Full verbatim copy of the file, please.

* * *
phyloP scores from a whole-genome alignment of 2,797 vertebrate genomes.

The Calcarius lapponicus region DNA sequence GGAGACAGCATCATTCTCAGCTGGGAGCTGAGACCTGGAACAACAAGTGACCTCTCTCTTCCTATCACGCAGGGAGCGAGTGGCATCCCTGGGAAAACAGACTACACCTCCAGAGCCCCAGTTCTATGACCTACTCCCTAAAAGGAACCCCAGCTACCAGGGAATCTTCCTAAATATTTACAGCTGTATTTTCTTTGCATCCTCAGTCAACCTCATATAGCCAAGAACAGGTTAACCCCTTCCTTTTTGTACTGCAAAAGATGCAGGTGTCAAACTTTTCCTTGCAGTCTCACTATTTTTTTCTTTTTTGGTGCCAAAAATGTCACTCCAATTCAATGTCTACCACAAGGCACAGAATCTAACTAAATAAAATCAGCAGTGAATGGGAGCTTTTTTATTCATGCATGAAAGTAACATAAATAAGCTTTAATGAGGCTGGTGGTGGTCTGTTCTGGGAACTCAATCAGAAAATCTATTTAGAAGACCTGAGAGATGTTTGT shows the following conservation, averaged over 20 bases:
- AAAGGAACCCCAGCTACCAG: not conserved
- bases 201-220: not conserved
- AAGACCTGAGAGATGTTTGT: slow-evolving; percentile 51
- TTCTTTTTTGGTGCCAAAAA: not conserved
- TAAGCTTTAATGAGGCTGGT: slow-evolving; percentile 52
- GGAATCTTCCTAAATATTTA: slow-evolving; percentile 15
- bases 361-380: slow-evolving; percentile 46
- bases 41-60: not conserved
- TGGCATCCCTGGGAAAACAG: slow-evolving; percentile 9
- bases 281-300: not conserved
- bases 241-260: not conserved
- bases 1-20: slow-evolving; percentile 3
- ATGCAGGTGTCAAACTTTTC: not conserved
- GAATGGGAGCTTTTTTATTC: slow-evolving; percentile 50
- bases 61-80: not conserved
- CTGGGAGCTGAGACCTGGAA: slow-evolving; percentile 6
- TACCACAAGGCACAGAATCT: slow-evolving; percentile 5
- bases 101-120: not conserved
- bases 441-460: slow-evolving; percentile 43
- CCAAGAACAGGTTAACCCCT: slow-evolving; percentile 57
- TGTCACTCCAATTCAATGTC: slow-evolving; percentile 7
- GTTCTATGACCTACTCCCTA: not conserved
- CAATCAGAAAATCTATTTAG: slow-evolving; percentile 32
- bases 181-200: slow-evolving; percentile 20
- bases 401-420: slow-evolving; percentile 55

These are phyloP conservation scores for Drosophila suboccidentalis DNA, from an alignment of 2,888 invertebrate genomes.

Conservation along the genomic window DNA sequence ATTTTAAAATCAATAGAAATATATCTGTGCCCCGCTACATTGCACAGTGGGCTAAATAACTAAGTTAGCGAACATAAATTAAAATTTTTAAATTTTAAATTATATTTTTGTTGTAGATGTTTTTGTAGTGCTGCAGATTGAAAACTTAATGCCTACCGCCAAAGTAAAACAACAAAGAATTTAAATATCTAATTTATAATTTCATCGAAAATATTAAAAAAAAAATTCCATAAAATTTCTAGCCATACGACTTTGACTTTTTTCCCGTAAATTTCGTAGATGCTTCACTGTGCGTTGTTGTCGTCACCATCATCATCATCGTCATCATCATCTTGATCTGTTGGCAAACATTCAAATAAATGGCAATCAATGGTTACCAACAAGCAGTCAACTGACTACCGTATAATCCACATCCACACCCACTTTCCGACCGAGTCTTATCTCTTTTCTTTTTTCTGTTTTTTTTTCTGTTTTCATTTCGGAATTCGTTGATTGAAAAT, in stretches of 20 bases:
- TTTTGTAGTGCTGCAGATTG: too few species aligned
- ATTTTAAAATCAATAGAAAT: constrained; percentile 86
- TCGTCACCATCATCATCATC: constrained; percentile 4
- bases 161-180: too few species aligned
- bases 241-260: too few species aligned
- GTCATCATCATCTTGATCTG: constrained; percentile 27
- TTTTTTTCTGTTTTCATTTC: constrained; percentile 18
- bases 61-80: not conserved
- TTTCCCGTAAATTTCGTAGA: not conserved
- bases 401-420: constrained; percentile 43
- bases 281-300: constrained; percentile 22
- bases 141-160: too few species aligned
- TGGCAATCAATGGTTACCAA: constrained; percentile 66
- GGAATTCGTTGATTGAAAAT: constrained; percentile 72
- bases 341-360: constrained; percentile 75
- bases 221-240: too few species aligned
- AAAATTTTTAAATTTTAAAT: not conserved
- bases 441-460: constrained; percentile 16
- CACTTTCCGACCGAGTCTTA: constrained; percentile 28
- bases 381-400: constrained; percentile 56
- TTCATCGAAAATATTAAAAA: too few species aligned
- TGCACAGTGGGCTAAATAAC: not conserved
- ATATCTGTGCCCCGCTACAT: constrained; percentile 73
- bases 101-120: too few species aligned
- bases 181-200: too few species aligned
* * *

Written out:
phyloP scores from a whole-genome alignment of 2,797 vertebrate genomes.

The Calcarius lapponicus region DNA sequence GGAGACAGCATCATTCTCAGCTGGGAGCTGAGACCTGGAACAACAAGTGACCTCTCTCTTCCTATCACGCAGGGAGCGAGTGGCATCCCTGGGAAAACAGACTACACCTCCAGAGCCCCAGTTCTATGACCTACTCCCTAAAAGGAACCCCAGCTACCAGGGAATCTTCCTAAATATTTACAGCTGTATTTTCTTTGCATCCTCAGTCAACCTCATATAGCCAAGAACAGGTTAACCCCTTCCTTTTTGTACTGCAAAAGATGCAGGTGTCAAACTTTTCCTTGCAGTCTCACTATTTTTTTCTTTTTTGGTGCCAAAAATGTCACTCCAATTCAATGTCTACCACAAGGCACAGAATCTAACTAAATAAAATCAGCAGTGAATGGGAGCTTTTTTATTCATGCATGAAAGTAACATAAATAAGCTTTAATGAGGCTGGTGGTGGTCTGTTCTGGGAACTCAATCAGAAAATCTATTTAGAAGACCTGAGAGATGTTTGT shows the following conservation, averaged over 20 bases:
- AAAGGAACCCCAGCTACCAG: not conserved
- bases 201-220: not conserved
- AAGACCTGAGAGATGTTTGT: slow-evolving; percentile 51
- TTCTTTTTTGGTGCCAAAAA: not conserved
- TAAGCTTTAATGAGGCTGGT: slow-evolving; percentile 52
- GGAATCTTCCTAAATATTTA: slow-evolving; percentile 15
- bases 361-380: slow-evolving; percentile 46
- bases 41-60: not conserved
- TGGCATCCCTGGGAAAACAG: slow-evolving; percentile 9
- bases 281-300: not conserved
- bases 241-260: not conserved
- bases 1-20: slow-evolving; percentile 3
- ATGCAGGTGTCAAACTTTTC: not conserved
- GAATGGGAGCTTTTTTATTC: slow-evolving; percentile 50
- bases 61-80: not conserved
- CTGGGAGCTGAGACCTGGAA: slow-evolving; percentile 6
- TACCACAAGGCACAGAATCT: slow-evolving; percentile 5
- bases 101-120: not conserved
- bases 441-460: slow-evolving; percentile 43
- CCAAGAACAGGTTAACCCCT: slow-evolving; percentile 57
- TGTCACTCCAATTCAATGTC: slow-evolving; percentile 7
- GTTCTATGACCTACTCCCTA: not conserved
- CAATCAGAAAATCTATTTAG: slow-evolving; percentile 32
- bases 181-200: slow-evolving; percentile 20
- bases 401-420: slow-evolving; percentile 55

These are phyloP conservation scores for Drosophila suboccidentalis DNA, from an alignment of 2,888 invertebrate genomes.

Conservation along the genomic window DNA sequence ATTTTAAAATCAATAGAAATATATCTGTGCCCCGCTACATTGCACAGTGGGCTAAATAACTAAGTTAGCGAACATAAATTAAAATTTTTAAATTTTAAATTATATTTTTGTTGTAGATGTTTTTGTAGTGCTGCAGATTGAAAACTTAATGCCTACCGCCAAAGTAAAACAACAAAGAATTTAAATATCTAATTTATAATTTCATCGAAAATATTAAAAAAAAAATTCCATAAAATTTCTAGCCATACGACTTTGACTTTTTTCCCGTAAATTTCGTAGATGCTTCACTGTGCGTTGTTGTCGTCACCATCATCATCATCGTCATCATCATCTTGATCTGTTGGCAAACATTCAAATAAATGGCAATCAATGGTTACCAACAAGCAGTCAACTGACTACCGTATAATCCACATCCACACCCACTTTCCGACCGAGTCTTATCTCTTTTCTTTTTTCTGTTTTTTTTTCTGTTTTCATTTCGGAATTCGTTGATTGAAAAT, in stretches of 20 bases:
- TTTTGTAGTGCTGCAGATTG: too few species aligned
- ATTTTAAAATCAATAGAAAT: constrained; percentile 86
- TCGTCACCATCATCATCATC: constrained; percentile 4
- bases 161-180: too few species aligned
- bases 241-260: too few species aligned
- GTCATCATCATCTTGATCTG: constrained; percentile 27
- TTTTTTTCTGTTTTCATTTC: constrained; percentile 18
- bases 61-80: not conserved
- TTTCCCGTAAATTTCGTAGA: not conserved
- bases 401-420: constrained; percentile 43
- bases 281-300: constrained; percentile 22
- bases 141-160: too few species aligned
- TGGCAATCAATGGTTACCAA: constrained; percentile 66
- GGAATTCGTTGATTGAAAAT: constrained; percentile 72
- bases 341-360: constrained; percentile 75
- bases 221-240: too few species aligned
- AAAATTTTTAAATTTTAAAT: not conserved
- bases 441-460: constrained; percentile 16
- CACTTTCCGACCGAGTCTTA: constrained; percentile 28
- bases 381-400: constrained; percentile 56
- TTCATCGAAAATATTAAAAA: too few species aligned
- TGCACAGTGGGCTAAATAAC: not conserved
- ATATCTGTGCCCCGCTACAT: constrained; percentile 73
- bases 101-120: too few species aligned
- bases 181-200: too few species aligned